Chairman Jerome Powell’s debut Fed meeting starts today and all eyes are on him. At the end of the two-day FOMC meeting tomorrow, another rate hike is anticipated. Per the CME Group FedWatch tool, the odds of a hike this time are as high as 93%.
While the market is almost certain of a rise in rates to 1.50-1.75% this time, Powell’s statement is of more interest for further information on the number of rate hikes this year. Notably, the Fed had hinted at three hikes for 2018 while announcing the rate hike in December 2017. So, it will be interesting to see whether the central bank sticks to its prior outlook or hints at raising the number.
Why the Fed Might Increase the Number of Rate Hikes?
You might be wondering what has changed between December 2017 and now, that paved way for the scope of rise in the number of rate hikes this year.
The two key mandates for rising rates — full employment level and inflation of 2% — have been fulfilled (well, almost). The current unemployment rate of 4.1% is close to the full employment level. Also, inflation data (moving toward the Fed’s target) supports a further rise in rates.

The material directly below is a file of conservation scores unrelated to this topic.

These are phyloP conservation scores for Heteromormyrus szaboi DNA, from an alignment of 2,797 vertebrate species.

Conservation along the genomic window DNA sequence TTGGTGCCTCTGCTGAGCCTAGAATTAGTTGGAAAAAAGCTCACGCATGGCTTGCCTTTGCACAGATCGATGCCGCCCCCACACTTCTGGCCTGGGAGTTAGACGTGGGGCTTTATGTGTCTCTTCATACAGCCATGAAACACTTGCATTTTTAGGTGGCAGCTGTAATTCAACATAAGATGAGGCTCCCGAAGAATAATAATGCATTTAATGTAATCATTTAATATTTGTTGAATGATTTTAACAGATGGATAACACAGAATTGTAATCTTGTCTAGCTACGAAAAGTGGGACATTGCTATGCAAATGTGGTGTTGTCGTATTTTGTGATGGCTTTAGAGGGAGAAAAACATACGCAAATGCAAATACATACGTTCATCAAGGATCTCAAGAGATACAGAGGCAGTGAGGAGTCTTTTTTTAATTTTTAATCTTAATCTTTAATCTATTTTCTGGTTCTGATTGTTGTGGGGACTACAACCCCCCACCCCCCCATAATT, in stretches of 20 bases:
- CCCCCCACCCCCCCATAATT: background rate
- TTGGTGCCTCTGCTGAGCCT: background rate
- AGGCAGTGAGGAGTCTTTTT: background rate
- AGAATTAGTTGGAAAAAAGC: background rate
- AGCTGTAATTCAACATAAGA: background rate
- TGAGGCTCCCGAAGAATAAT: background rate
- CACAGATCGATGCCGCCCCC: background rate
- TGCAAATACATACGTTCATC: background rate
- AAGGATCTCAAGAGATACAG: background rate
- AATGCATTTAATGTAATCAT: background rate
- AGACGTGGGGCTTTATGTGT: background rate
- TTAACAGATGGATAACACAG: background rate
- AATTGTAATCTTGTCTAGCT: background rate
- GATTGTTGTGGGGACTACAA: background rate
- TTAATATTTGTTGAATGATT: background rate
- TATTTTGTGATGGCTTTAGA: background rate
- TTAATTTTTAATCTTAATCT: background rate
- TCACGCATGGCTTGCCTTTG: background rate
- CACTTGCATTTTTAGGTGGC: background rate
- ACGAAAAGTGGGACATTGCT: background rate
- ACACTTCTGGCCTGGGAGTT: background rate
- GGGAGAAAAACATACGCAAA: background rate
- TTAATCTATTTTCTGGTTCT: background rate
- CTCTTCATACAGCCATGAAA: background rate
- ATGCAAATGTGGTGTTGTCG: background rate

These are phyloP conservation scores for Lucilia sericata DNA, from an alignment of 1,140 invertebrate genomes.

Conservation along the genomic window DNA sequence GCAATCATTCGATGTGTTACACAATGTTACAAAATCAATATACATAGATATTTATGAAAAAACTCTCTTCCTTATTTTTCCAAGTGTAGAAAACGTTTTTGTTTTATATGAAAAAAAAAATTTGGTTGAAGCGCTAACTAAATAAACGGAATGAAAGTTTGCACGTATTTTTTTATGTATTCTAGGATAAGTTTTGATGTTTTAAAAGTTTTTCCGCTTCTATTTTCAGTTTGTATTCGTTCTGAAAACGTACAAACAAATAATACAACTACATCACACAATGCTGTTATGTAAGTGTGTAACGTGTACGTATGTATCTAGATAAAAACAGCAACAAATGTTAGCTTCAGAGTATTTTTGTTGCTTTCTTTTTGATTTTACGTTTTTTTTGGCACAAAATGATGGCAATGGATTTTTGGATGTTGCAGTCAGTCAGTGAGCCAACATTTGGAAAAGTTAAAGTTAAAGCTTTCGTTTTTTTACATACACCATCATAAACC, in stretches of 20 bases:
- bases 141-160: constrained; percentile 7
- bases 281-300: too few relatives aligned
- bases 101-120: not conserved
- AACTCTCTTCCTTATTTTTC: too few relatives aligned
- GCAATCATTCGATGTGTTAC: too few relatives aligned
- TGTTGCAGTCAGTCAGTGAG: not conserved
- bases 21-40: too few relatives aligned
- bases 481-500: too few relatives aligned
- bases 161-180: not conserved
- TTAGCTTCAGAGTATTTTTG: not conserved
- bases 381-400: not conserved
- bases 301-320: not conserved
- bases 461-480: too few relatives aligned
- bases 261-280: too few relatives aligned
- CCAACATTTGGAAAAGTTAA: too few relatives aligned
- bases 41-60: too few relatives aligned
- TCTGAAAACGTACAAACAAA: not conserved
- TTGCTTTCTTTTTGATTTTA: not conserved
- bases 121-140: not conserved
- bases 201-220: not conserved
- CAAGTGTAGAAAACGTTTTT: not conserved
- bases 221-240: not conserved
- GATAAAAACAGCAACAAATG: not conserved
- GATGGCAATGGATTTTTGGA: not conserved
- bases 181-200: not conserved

Apart from these, a slew of favorable economic data, including continued strengthening of the labor market, increase in household spending, rise in economic activities and better-than-expected GDP numbers, supports a more hawkish stance.
In fact, the Fed minutes of the January FOMC meeting point toward the same. The report highlighted that improving economic growth, stimulus from the tax cuts and rise in inflation support a more aggressive stance by the Fed in hiking rates.
Banks Thrive in Rising Rate Environment
The banking industry benefits the most from the rising rates. Banks derive benefits from a steep yield curve (widespread between short and long-term rates). A rise in short-term rates (to which deposits are tied) helps banks charge more on loans (to which long-term rates are tied) if the long-term rates are higher than the short-term ones. Hence, banks benefit from rising interest rates only if the increase in long-term rates is higher than the short-term ones.